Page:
Essentials PEPSI Elementary Adolescence Advanced CD
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ESE504 : The Class : Advanced CD : Chapter Three

Methods for Helping Students who are Bilingual

or have Limited English Proficiency

To complete this assignment successfully, you should:

  1. Read and study Chapters Three and Six in the Wood text.
  2. Familiarize yourself with the Systematic Approach for Adapting the Learning Environment (SAALE) model (pp. 134-140).
  3. Browse the net, or utilize some of the following resources to deepen your understanding of issues surrounding learning needs for students who are bilingual or who have limited English proficiency.
    Language or Nationality
    Net location
    Native American
    Indigenous Languages

    Hispanic or Latino

    Bilingual; Spanish, French, German. . .

    Informational /greene.htm

  4. Read the introductory article, Some basics of indigenous language revitalization by Jon Reynher. It gives a general overview of our current knowledge about indigenous languages. It is posted at
  5. Also read The place of writing in preserving an oral language by Bennett, Mattz, Jackson and Campbell. It is posted at .[This book is also available from Virginia Bender, Office Specialist, Center for Excellence in Education, P.O. Box 5774, Northern Arizona University, Flagstaff, Arizona 86011-5774. Phone 520 523 4710; FAX 520 523 1929. E-mail].
  6. Finally, review some of the educational guidelines and ethical statements set up by the Council for Exceptional Children policy.

Ready for a chuckle about language? This was recently making its rounds in internet email --These are nominees for the Chevy Nova Award, named in Honor of the GM's fiasco in trying to market this car in Central and South America. "Nova" means, of course, in Spanish, "it doesn't go."

1. The Coca-Cola name in China was first read as "Kekoukela", meaning "Bite the wax tadpole" or "female horse stuffed with wax", depending on the dialect. Coke then researched 40,000 characters to find a phonetic equivalent "kokou kole", translating into "happiness in the mouth."

2. Clairol introduced the "Mist Stick," a curling iron, into Germany only to find out that "mist" is slang for manure.

3. When Gerber started selling baby food in Africa, they used the same packaging as in the US, with the smiling baby on the label. Later they learned that in Africa, companies routinely put pictures on the labels of what's inside, since many people can't read.

4. Colgate introduced a toothpaste in France called Cue, the name of a notorious porno magazine.

5. An American T-shirt maker in Miami printed shirts for the Spanish market which promoted the Pope's visit Instead of "I Saw the Pope" (el Papa), the shirts read "I Saw the Potato" (la papa).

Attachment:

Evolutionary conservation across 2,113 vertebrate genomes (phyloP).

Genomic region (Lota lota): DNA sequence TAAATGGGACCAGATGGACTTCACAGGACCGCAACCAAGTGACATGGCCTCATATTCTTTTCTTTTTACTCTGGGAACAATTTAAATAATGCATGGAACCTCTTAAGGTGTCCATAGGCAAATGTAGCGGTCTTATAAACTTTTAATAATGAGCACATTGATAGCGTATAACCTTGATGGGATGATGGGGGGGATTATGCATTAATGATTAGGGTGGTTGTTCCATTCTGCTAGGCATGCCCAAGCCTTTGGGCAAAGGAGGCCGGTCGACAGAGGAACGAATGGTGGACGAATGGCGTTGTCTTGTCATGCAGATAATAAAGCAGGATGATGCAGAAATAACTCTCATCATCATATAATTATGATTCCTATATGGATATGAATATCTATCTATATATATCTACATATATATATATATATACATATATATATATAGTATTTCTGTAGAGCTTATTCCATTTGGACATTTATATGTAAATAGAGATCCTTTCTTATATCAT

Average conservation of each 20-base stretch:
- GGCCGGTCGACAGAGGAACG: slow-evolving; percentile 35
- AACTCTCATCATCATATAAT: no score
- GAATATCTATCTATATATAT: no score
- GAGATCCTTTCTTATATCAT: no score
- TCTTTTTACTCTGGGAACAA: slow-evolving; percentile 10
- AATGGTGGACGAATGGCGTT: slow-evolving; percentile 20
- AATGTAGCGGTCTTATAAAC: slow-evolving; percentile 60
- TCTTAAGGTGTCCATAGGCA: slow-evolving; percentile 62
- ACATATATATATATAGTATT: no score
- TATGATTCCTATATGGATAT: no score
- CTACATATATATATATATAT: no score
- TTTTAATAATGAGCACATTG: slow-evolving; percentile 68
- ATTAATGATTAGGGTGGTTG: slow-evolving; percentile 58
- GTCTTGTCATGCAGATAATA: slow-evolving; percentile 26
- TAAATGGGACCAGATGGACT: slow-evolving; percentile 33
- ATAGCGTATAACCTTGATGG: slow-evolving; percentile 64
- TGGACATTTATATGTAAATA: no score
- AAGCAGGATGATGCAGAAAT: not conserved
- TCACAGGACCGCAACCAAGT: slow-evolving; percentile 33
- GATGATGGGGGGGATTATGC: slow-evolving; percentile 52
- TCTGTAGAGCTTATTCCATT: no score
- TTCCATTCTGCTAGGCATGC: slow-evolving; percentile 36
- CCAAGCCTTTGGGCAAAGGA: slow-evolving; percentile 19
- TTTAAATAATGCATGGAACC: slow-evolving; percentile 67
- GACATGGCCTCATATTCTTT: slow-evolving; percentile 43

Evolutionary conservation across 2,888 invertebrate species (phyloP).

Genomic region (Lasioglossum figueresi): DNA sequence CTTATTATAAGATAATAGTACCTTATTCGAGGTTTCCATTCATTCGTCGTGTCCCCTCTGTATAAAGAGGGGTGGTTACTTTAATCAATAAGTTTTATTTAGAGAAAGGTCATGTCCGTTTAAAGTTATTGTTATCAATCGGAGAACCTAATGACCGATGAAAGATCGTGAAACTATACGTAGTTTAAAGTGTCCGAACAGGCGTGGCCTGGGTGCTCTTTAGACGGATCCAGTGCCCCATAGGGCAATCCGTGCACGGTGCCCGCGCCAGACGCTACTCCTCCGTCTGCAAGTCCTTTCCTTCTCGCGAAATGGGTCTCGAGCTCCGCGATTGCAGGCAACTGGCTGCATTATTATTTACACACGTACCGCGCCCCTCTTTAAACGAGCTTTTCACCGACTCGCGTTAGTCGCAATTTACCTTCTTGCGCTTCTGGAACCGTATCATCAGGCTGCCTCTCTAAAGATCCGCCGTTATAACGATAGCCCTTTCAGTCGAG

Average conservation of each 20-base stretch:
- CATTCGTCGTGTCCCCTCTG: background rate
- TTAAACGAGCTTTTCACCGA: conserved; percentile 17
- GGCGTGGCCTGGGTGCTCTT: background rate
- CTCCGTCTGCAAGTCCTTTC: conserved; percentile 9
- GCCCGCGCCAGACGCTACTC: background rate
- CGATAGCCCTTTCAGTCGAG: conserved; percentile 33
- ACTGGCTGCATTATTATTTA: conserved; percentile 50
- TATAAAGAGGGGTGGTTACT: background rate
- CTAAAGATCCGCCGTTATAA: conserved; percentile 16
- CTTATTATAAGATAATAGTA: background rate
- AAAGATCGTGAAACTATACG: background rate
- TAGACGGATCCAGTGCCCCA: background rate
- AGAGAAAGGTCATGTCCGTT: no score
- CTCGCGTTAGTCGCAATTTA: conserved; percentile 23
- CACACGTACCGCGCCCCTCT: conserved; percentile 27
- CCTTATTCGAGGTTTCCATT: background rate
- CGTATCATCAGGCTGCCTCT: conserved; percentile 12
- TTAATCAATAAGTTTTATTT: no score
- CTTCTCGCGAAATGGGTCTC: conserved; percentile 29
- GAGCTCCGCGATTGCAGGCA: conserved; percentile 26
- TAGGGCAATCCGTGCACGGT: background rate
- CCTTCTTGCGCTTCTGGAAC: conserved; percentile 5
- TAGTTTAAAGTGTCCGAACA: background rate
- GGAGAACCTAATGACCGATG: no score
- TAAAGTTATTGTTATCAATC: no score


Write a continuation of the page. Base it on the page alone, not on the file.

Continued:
6. Pepsi's "Come Alive With the Pepsi Generation" translated into "Pepsi Brings Your Ancestors Back From the Grave" in Chinese.

7. Scandinavian vacuum manufacturer Electrolux used the following in an American campaign: "Nothing sucks like an Electrolux."

8. When American Airlines wanted to advertise its new leather first class seats in the Mexican market, it translated its "Fly In Leather" campaign literally, which meant "Fly Naked" (vuela en cuero) in Spanish.


Choose one of the following to reinforce your readings:

1. Write a one minute essay response to the following: In order to personalize the issues surrounding second language acquisition, assume that you lived with your grandparents during your formative years. You grew up speaking a little known dialect when you interacted with them. Your favorite childhood stories, lullabies and sayings are not in English. Your grandparents are no longer around and you do not hear anyone speaking this language. You do not remember enough of it to actively share the language, songs and stories with your children [25 pts].

2. You have a non English speaking student in your class who is not working on assignments. It is now the second week in the classroom. No one is spending time with the youth and the kid's behaviors are worsening. Using the rubber band theory (Wood, pp. 144-5) write out a modification, an accommodation and an intervention to help the student make progress in your classroom: [50 pts.]

3. Fill out the Student Linguistic Profile (Wood pp. 66-69) on a student in your class [100 pts].


For grading purposes, please provide the following information:

Your Name:
Your Email address:

Once you have filled in the areas above, click the Send button below to send your response to the instructor.


E-mail J'Anne Ellsworth at
Course developed by J'Anne Ellsworth


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